One of the few Republican gubernatorial candidates not participating in Connecticut’s voluntary system of publicly financing campaigns is trying to make an issue of the possibility that the unusually large field of contenders could cost unhappy taxpayers tens of millions of dollars.
Bob Stefanowski, a former business executive whose personal contribution of $350,000 made up 70 percent of the nearly $500,000 his campaign had raised by the start of 2018, is challenging his opponents to drop out of the program that pays qualifying gubernatorial candidates $1.25 million for a primary and $6 million for the general election.
That will not happen, nor is it likely to impress many delegates at the Republican or Democratic nominating conventions, where a candidate’s ability to qualify for public financing has become a selling point — an assurance your nominee will be able to financially compete with the other party’s nominee.
But it may resonate with some primary voters, especially those in a Republican Party that has enjoyed a love-hate relationship with the public-financing element of the Citizens’ Election Program since its passage in 2005 in response to the corruption scandal that forced the resignation of Gov. John G. Rowland. Many Republicans say they oppose public financing on principle, while they accept it as current rules of the game.
“I find it unconscionable that in a state with a $3.5 billion budget deficit and crumbling roads and bridges, over twenty candidates for governor are asking Connecticut’s taxpayers for up to $7.2 million each to pay their political expenses,” Stefanowski said. “Isn’t it bad enough that our hard-working residents paid $15 million to get Dan Malloy elected twice?”
Democrat Dannel P. Malloy was the first publicly finance candidate to be elected governor, winning in 2010 and 2014.
Stefanowski says gubernatorial campaigns could cost taxpayers as much as $40 million, though the assumptions behind his math are flawed. Assuming a combined $12 million in general election grants for two major party nominees, 22 candidates would have to qualify for $28 million in primary grants to get to $40 million.
Based on current fundraising, it seems more likely that closer to 10 candidates might be able to qualify in the two major parties.
To qualify for public financing, gubernatorial candidates must raise $250,000 in small-dollar donations, between $5 and $100. No grants are paid until a candidate qualifies for a primary, which requires winning 15 percent of a convention vote or gathering signatures from 2 percent of a party’s registered voters. Only one candidate ever has forced a primary by a petition drive in Connecticut: Peter Schiff, a Republican candidate for U.S. Senate in 2010.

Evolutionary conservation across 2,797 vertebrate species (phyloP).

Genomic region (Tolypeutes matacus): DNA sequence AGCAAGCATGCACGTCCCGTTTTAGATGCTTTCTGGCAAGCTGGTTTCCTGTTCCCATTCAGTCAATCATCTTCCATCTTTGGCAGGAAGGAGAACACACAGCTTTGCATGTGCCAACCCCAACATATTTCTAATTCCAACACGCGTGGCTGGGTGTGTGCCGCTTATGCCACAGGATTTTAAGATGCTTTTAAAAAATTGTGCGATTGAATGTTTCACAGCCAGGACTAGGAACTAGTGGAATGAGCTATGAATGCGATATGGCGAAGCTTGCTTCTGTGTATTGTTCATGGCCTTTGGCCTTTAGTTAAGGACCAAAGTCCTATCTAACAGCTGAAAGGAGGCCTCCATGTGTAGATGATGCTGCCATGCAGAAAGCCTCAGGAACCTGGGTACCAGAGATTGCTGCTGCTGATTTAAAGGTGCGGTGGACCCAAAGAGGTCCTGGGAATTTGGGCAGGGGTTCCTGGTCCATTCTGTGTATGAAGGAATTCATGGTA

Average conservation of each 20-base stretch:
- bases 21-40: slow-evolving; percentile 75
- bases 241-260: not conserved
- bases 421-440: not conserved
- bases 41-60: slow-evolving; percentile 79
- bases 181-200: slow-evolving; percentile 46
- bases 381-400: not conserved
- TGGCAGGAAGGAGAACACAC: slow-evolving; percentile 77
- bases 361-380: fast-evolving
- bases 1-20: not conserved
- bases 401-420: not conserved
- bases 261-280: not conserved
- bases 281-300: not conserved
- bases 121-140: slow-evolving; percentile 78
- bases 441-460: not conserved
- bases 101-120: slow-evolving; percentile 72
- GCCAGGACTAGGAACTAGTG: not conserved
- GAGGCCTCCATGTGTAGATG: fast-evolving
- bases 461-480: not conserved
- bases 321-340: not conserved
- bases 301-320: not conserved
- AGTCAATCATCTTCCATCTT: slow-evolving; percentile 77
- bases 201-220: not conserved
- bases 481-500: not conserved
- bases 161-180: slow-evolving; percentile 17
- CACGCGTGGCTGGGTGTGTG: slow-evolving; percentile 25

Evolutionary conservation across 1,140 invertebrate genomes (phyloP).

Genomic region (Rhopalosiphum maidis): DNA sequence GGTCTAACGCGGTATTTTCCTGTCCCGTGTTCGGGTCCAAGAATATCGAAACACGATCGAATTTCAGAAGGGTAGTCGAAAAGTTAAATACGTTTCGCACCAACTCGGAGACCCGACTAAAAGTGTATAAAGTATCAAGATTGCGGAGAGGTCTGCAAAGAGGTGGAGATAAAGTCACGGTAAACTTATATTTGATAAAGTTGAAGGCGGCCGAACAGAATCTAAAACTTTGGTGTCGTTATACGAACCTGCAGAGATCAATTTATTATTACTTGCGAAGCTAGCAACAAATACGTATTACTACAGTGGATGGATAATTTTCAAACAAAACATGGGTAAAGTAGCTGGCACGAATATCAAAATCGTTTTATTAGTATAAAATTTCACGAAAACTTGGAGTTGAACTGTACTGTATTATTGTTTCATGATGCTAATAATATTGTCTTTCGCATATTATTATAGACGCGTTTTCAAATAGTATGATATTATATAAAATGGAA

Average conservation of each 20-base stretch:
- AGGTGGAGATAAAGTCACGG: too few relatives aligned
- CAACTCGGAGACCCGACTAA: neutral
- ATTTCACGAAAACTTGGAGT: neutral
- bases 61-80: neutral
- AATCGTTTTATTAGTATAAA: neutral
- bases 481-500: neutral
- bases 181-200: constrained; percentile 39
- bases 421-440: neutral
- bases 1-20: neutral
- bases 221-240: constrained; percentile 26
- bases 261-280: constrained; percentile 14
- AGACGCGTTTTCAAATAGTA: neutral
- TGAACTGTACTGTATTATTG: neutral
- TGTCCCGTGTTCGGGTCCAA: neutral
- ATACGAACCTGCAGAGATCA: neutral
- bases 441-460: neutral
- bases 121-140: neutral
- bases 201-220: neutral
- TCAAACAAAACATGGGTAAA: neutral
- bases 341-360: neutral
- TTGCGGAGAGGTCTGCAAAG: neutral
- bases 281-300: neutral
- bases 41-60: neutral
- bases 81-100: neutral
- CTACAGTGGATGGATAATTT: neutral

Ned Lamont, one of the declared Democratic candidates for governor, is opting out of public financing, as he did in a previous run for governor in 2010. A wealthy businessman, Lamont largely self-funded that race, as he did a U.S. Senate campaign in 2006. In Democratic primaries, opting out of public financing has been seen as a negative.
Oz Griebel, a former Republican running as an unaffiliated candidate, also has opted out, as have Stefanowski and David Stemerman, a hedge fund manager who is self-funding his campaign.
Stefanowski said it is odd that so many candidates will accept public financing as they campaign on messages of fiscal restriaint.
“It’s ironic, at best, that we are going to pay $1.2 million to candidates so they can say the state is bankrupt,” Stefanowski said.
Stefanowski said he has no objections to public financing for the down-ballot races, including General Assembly, but he questions if the designers of the program ever anticipated so many candidates for governor might qualify.
Danbury Mayor Mark Boughton, a Republican candidate on track to raise the $250,000 after struggling in his two previous campaigns, said the expenses of the program are a valid issue, but not one that can be addressed just three months before the nominating convention.
“Yeah, it gets a little outrageous that much taxpayer money is going to be spent,” Boughton said.
Former Trumbull First Selectman Tim Herbst, another GOP candidate seeking public financing, said if Stefanowski feels so strongly about public financing, he should participate in the GOP gubernatorial forum scheduled for Wednesday night in West Haven.
Of course, Herbst added, he also would like to debate Stefanowski about his own record as a voter who infrequently voted and, at least for a brief period two years ago, was a registered Democrat.
“I think the fact he is not participating in the debates is insulting,” Herbst said.
Stefanowski has declined invitations to the state GOP’s monthly debates, one in each of the state’s five congressional districts until the convention in May. The forum Wednesday night is the third.
Stefanowski said he has other plans: He’ll be raising money for his campaign.